Katy- coming in from the windy city, Chicago, IL, she is the only one I haven't met yet. Solid proof that it is not easier to be faster when you're tall. She's a freakin SPEED DEMON and stands barely at 5'0. Although we didn't get to meet up, she ran the Country Music 1/2 a few weeks back. Despite the heat and hills, she still whipped out a 1:39. She's definitely going to be helping bring down the average girl pace.

 Coming up next- choosing my legs (we still don't know) and crazy outfits!

Wednesday, May 9, 2012

Wordless Wednesday- worst race photo edition

This was taken in the finish chute from this past weekend's Lake Lowell Half Marathon.

My question is how do you go from this 'look of determination'

To this, 'falling apart', in a matter of 3-5 seconds?

I can't help but think "I'm sexy and I know" everytime I look at this haha

When I saw this saturday night, Kim and I could NOT stop laughing. Got to be able to take the bad with the good I suppose.

I'd love to hear / see if any of you have some race photos where you are just like "what the heck am I doing"??

If you are willing to share, and have me share at some point on here with a link to you blog, I'd be happy to do so

All laughs can be sent to

Tuesday, May 8, 2012

Cinco de Mayo 1/2 (Race Recap)

Cinco de Mayo 1/2- Portland Oregon
Half Marathon #33
State #28

40s and chilly at start. Overcast and high 40s maybe low 50s most of race, intermittent sun.

Official Stats:
Time: 1:42:54- New PR*
Overall Place: 54/352
Gender Place: 37/215
Age group: 6/51
*as you'll see further down in my recap, I was stopped by a train twice on the course. Luckily I had enough sense to stop my watch because the race officials DID NOT adjust anyone's time. Depending on if you were one of the people that jumped the train or not to cross, your "official time" could range anywhere from 7-16 minutes off. Mine was on the lower end since I jumped the train. With that being said,
I'm not going to let anyone 'taint'  my PR by saying it doesn't count because at the end of the day, my watch records what I actually ran :)

Pre Race:
This was our 2nd half marathon Kim and I did for our double header weekend. Idaho recap from day before is HERE . Kim's great recap for this same race is HERE. We arrived from Boise around 4ish, went back to her house to unwind, then headed out for burgers and fries for a quick dinner. 

Race start had an odd start time of 7:45 so we left Kim's house at 6:30am. We got to downtown Portland relatively quickly with time to kill so we had to make a necessary stop---  At the start of  our double header trip I knew I had LONG flights and layovers, so I needed something good to read. I broke down and finally bought 50 Shades of Grey. I'm sure you're all familiar with the Heathman Hotel... well it was a few blocks from the race start, so I HAD to get a photo
yup, thats me holding the 2nd book 50 Shades Darker which I had to buy Saturday night since I was almost done w/ the first.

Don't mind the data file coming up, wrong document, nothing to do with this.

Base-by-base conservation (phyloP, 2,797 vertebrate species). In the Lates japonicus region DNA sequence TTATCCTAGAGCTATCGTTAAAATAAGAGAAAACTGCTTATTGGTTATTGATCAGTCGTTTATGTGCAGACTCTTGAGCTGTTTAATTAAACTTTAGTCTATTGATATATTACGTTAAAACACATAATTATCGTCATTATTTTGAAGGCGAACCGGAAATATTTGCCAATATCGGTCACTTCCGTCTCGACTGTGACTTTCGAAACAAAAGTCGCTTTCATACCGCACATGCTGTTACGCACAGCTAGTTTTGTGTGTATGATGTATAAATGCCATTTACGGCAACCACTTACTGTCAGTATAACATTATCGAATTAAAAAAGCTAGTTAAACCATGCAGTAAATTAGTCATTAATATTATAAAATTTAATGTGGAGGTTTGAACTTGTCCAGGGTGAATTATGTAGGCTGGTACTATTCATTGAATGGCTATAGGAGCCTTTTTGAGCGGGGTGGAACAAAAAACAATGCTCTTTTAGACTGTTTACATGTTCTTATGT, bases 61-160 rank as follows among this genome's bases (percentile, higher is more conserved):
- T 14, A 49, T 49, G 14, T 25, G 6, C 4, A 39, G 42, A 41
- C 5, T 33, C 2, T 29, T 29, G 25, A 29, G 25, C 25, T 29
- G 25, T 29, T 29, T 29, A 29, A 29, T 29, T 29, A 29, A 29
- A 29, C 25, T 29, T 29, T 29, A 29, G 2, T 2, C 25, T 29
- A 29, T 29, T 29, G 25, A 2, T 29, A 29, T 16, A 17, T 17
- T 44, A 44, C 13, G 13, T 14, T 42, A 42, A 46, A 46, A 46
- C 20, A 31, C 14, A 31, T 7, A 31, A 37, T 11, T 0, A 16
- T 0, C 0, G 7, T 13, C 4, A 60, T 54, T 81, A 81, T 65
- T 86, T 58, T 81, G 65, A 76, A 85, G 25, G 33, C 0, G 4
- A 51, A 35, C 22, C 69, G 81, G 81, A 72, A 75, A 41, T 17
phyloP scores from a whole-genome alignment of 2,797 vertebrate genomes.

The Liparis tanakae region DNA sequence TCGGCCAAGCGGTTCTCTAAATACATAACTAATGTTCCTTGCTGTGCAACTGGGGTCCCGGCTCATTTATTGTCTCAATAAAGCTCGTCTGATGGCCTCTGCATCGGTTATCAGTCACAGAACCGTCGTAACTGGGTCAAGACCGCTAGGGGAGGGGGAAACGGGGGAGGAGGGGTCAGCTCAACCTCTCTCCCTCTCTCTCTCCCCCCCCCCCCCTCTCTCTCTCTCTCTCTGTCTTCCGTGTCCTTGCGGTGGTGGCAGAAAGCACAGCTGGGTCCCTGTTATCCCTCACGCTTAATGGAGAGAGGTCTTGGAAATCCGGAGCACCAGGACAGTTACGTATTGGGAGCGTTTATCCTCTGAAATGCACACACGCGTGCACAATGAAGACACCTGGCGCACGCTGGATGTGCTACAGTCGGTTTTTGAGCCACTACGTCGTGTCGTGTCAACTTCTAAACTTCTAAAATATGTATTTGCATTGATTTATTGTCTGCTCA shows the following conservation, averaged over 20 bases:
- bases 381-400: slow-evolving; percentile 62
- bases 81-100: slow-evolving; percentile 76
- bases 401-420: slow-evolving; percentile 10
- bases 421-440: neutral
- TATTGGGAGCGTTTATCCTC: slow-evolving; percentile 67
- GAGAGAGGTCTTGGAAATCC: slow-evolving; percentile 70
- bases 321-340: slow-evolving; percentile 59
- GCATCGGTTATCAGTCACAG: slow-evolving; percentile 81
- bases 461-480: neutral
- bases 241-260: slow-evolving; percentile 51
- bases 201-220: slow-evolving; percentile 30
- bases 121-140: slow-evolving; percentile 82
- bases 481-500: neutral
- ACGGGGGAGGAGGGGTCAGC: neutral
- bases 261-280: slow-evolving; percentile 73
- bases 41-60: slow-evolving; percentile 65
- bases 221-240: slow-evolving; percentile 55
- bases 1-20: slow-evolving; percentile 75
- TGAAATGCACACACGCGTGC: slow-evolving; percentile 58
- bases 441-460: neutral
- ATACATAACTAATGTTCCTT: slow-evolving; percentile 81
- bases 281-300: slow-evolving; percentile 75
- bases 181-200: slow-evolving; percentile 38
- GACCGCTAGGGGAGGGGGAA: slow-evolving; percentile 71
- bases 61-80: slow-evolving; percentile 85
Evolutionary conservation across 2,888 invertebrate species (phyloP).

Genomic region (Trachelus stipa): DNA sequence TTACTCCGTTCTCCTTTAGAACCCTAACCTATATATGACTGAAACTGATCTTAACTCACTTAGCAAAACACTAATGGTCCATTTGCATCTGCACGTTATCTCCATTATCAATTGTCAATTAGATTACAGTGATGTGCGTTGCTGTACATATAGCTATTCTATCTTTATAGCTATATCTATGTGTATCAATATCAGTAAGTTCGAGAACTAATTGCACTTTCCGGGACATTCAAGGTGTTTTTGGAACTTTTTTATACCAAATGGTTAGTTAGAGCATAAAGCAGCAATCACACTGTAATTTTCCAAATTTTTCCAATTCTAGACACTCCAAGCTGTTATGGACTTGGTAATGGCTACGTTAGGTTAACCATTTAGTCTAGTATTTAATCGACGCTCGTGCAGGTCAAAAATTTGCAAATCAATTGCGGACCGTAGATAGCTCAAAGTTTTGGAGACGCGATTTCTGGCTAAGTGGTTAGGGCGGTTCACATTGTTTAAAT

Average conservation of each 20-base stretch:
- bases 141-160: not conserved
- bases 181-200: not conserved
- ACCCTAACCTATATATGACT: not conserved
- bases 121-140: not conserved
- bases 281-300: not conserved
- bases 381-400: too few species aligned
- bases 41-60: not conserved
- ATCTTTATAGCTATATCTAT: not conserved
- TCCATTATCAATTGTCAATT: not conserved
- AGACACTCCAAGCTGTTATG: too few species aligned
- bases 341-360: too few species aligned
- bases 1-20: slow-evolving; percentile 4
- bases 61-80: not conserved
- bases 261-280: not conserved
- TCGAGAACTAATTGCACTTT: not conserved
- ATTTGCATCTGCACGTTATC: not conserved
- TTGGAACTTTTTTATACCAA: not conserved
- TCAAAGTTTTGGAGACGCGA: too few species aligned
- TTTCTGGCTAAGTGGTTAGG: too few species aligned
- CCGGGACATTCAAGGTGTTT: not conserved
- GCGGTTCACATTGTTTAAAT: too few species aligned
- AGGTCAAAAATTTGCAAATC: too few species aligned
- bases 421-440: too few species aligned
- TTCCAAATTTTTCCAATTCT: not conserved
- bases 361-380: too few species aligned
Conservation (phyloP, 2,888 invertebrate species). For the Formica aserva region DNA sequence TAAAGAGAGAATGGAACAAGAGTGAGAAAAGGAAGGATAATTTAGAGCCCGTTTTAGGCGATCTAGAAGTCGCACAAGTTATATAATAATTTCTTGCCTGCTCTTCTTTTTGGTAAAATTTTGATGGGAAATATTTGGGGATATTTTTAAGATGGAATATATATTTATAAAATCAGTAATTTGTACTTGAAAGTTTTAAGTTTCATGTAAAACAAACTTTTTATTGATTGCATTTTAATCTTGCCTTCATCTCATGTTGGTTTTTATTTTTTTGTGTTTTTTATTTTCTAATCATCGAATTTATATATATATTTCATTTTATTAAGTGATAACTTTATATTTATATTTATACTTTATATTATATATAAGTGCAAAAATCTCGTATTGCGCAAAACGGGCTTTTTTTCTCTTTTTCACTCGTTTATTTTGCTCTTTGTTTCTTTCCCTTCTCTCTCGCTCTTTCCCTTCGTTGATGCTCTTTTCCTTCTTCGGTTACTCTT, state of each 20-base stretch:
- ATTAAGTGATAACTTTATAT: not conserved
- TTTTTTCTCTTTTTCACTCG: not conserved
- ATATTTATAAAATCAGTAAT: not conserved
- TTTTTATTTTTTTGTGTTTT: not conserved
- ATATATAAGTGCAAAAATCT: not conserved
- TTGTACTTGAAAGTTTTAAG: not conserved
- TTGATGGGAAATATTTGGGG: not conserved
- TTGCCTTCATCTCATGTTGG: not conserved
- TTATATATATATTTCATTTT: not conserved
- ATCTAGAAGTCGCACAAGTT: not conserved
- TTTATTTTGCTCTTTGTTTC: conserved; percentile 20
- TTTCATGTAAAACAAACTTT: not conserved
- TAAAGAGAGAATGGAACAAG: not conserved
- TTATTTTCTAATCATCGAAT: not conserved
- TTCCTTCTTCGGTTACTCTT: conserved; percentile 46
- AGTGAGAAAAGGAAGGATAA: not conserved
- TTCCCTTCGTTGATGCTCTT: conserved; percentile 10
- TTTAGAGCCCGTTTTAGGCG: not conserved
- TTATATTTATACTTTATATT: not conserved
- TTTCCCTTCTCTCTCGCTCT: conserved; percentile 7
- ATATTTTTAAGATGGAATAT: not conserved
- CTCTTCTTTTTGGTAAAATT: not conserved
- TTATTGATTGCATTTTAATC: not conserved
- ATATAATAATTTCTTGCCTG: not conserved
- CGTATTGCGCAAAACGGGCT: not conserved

We make our way to the main square where the bag check is and where the huge after party will be located. Luckily port o potty lines were minimal so we had a quick cycle and just kind of talked and froze ( repeat use of yesterday's throw aways) 

Trying to balance the sombrero on my head

We finally brave the cold, drop off our throwaways at bag drop, and slowly make our way to the race start. 
ignore the THO, proof how cold it was.

Start line festive arch

Since the race was not chip timed, I said goodbye to Kim and made my way closer to the start line to alleviate clusters of people. 

Actual Race:
  • When the gun went off, everyone literally zoomed passed me. Although I wasn't sore from yesterday's race, I felt stiff which made me feel like I was moving in SLOW motion and I just couldn't keep up with everyone's paces around me. When we hit the first mile marker and my time was 7:34 I was SHOCKED because I felt like I was going a full minuter slower. People in Oregon can MOVE. 
  • Shortly after mile 1, let's say mile 1.2ish a train went through the course- what!?!? Not that I had any goals for this race, but I was annoyed since it wasn't chip timed. After standing around for a little bit I decided to just stop my watch and start it back up when I was able to pass through.
stupid train
 More and more people starting to join in on the wait 
  • After waiting around for a few minutes the train stops and there is an empty flat bed cart that stops in front of us-- probably 20-30 of us scramble to jump up on it to cross to the other side. I REALLY wanted to take a photo of this, but I was too busy trying to hoist myself up. I couldn't help but wonder how the shorter people are able to get up and over this. 
  • After that excitement, the select few of us that were able to make it over before the cops stopped everyone else (Kim was with the group who couldn't cross) continued on for about half mile and got stopped AGAIN because the train track intersected ANOTHER part of the course. Not only is this just annoying, but its hard to get into a groove when you're constantly having to stop
2nd time we're stopped. Guy in green shorts ending up winning the entire race.